While our base budget levels are relatively modest, the benefits of improved blood safety and injection practices will be significant. Building upon early investments made after the tragic U.S. Embassy bomb blast in 1998, USAID and CDC have helped the Government of Kenya build a national blood transfusion system which, with more recent Emergency Plan investments, has become a model for East Africa. Safe injection practices will be scaled up in additional provinces, key staff will be trained in injection safety in priority districts, and the Government of Kenya will continue to complement USG efforts with significant procurement of auto-disable syringes.

The more visible elements of the prevention portfolio involve efforts to interrupt sexual transmission. In fiscal year 2007, new initiatives will be expanded to Nyanza province, which has the highest prevalence in the nation. The national C&OP program will train health workers and community members to reach their fellow Kenyans with important prevention information. In addition, the Emergency Plan will support pilot projects in high-prevalence provinces that respond to unpublicized demand building on research into the effectiveness of medical male circumcision, and intervene with people in prostitution in efforts to give them skills and capacities to move to alternate employment.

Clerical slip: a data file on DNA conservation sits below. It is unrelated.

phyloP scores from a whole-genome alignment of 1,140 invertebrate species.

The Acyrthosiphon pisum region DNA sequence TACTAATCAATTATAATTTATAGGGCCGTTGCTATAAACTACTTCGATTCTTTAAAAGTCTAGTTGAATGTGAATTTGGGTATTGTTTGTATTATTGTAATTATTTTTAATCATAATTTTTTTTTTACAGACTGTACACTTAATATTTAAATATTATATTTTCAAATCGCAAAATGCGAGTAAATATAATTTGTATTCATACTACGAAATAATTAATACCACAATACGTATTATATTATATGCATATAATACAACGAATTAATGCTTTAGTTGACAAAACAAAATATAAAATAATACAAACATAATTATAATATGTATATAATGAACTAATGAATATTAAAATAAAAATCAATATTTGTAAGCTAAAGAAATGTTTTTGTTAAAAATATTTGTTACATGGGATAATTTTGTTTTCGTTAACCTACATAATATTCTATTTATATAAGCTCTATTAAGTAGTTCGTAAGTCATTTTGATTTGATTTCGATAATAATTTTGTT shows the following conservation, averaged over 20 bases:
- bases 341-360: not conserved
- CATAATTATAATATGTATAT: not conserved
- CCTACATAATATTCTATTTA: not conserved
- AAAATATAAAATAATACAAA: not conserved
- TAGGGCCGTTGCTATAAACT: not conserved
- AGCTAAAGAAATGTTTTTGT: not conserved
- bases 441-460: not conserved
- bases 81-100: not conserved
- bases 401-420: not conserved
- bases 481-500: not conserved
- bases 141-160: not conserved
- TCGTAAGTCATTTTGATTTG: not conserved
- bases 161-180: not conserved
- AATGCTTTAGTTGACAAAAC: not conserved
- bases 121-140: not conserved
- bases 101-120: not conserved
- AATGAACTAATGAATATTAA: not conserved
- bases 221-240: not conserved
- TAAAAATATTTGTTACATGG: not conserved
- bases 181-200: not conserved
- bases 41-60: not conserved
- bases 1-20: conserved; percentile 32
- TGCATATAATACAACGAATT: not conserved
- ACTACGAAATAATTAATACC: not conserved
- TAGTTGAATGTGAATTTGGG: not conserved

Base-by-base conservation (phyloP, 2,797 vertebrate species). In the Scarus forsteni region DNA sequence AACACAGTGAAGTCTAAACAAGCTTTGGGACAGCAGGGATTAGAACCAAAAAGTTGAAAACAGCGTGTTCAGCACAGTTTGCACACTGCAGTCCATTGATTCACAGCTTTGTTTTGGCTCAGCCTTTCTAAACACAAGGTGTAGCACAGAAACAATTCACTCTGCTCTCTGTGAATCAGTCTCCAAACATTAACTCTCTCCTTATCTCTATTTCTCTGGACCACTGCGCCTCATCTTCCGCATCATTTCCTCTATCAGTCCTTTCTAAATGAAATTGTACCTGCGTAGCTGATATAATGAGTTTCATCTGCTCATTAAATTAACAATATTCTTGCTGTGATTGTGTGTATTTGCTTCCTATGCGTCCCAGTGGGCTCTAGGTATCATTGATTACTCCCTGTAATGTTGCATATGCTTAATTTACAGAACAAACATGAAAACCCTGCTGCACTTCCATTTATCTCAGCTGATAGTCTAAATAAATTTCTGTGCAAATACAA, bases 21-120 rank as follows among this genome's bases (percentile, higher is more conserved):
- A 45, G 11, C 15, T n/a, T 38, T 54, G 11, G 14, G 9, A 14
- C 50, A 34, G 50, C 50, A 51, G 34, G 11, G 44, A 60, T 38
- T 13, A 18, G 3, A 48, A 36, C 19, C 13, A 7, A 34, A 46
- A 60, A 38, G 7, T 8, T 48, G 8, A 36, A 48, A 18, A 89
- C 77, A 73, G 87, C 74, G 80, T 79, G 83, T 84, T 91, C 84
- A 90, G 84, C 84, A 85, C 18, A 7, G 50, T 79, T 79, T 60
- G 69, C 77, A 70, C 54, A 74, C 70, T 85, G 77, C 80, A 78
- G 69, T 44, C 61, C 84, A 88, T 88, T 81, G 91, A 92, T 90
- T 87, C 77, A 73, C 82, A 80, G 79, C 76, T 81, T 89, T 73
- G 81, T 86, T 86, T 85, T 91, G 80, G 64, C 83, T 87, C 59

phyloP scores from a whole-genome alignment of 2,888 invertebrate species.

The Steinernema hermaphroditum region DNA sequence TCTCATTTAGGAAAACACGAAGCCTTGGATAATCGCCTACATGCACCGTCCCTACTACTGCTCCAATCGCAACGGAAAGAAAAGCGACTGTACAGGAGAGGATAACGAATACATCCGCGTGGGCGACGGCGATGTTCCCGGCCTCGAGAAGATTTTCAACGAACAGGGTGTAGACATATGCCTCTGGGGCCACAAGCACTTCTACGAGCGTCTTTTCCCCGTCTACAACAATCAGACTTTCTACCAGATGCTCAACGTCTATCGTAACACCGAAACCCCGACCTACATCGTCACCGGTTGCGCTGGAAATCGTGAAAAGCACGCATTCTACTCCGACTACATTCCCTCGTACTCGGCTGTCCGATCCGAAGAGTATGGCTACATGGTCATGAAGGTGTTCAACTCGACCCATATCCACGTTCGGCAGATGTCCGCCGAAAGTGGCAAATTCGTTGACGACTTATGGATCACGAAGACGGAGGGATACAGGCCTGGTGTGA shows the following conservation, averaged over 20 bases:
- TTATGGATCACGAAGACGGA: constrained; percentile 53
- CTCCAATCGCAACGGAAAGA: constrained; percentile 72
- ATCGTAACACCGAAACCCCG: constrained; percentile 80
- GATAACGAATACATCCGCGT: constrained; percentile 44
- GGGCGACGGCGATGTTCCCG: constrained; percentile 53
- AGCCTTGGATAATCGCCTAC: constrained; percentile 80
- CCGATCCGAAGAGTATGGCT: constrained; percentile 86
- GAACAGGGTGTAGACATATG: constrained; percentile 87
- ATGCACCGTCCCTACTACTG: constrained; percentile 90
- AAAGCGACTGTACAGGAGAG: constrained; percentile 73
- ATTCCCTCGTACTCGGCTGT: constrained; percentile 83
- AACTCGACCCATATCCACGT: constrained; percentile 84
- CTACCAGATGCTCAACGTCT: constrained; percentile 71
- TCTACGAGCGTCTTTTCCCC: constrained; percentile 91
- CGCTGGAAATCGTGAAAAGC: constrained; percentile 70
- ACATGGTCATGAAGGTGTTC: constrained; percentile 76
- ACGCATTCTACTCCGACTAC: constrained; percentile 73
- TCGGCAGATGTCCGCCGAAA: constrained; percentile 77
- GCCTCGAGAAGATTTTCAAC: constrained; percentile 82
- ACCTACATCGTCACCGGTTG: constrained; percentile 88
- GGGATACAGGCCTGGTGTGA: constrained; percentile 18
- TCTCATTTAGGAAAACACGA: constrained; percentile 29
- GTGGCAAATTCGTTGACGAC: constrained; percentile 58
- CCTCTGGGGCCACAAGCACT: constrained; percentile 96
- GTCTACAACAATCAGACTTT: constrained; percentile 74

AB programs will be continued and reinvigorated through a public-private partnership � the highly successful and extremely popular �Nime Chill� (�I�m chilling� or �I�m abstaining�) mass media campaign, as well as the highly personalized �True Love Waits� and �I Choose Life� programs, which reach individual young people with skills and messages that promote abstinence to prevent infection. Longstanding and proven work with the Kenya Girl Guides Association is being expanded to work with Boy Scouts. Regular meetings of all AB partners will continue to ensure that mass media and interpersonal interventions are coordinated and mutually reinforcing.